Early printed books – from the start of printing in the fifteenth century up to the early nineteenth century – were produced very differently from modern, machine-printed books. They were printed by hand on large sheets of paper, with several pages on each side, as shown by this sermon preached to the House of Commons in 1707.
The sheets were folded into gatherings – quires – and sewn together by the binder to make the book ready for binding, as in our second copy of the same sermon in the form of a stitched pamphlet.
Before being folded into quires, as the individual sheets were being printed, the first page on each sheet was marked (‘signed’) with a letter of the alphabet. That way, when the quires came to be sewn together to make up the full book, the binder had a guide to help him retain the correct order – putting quire A, before B and so on.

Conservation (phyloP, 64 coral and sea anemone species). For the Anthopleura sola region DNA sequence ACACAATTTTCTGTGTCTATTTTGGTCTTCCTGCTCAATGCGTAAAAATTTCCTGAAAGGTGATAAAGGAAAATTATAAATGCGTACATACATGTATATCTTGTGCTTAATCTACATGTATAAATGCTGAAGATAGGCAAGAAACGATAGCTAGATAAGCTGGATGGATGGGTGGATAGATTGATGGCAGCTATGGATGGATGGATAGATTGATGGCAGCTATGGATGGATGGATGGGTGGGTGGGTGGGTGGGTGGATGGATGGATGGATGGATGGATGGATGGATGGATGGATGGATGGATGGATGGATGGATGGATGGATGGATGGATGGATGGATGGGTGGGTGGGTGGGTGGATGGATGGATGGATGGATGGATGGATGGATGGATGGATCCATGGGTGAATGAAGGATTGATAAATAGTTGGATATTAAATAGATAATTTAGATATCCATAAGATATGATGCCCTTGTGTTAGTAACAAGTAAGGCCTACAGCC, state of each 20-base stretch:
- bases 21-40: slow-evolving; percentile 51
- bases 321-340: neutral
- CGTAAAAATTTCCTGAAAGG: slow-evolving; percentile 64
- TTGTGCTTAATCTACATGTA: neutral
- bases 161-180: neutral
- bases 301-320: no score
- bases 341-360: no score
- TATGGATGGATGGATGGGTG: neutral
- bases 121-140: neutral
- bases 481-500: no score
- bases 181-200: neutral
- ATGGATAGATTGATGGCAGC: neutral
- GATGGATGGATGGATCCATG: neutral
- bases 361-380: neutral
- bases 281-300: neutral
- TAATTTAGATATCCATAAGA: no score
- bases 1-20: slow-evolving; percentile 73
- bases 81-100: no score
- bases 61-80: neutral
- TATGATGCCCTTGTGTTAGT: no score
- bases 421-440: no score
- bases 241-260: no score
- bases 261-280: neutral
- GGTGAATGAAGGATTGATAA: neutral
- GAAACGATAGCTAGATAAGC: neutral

A register of all the letters used by the printers was often included, as shown in an edition of Euclid printed in Paris in 1516. Only 23 letters were used – leaving out I or J, U or V, and W. This printer’s alphabet – like many aspects of the earliest printed books – used the system developed by manuscript scribes, in this case to avoid confusion between similar looking letterforms in the Latin alphabet.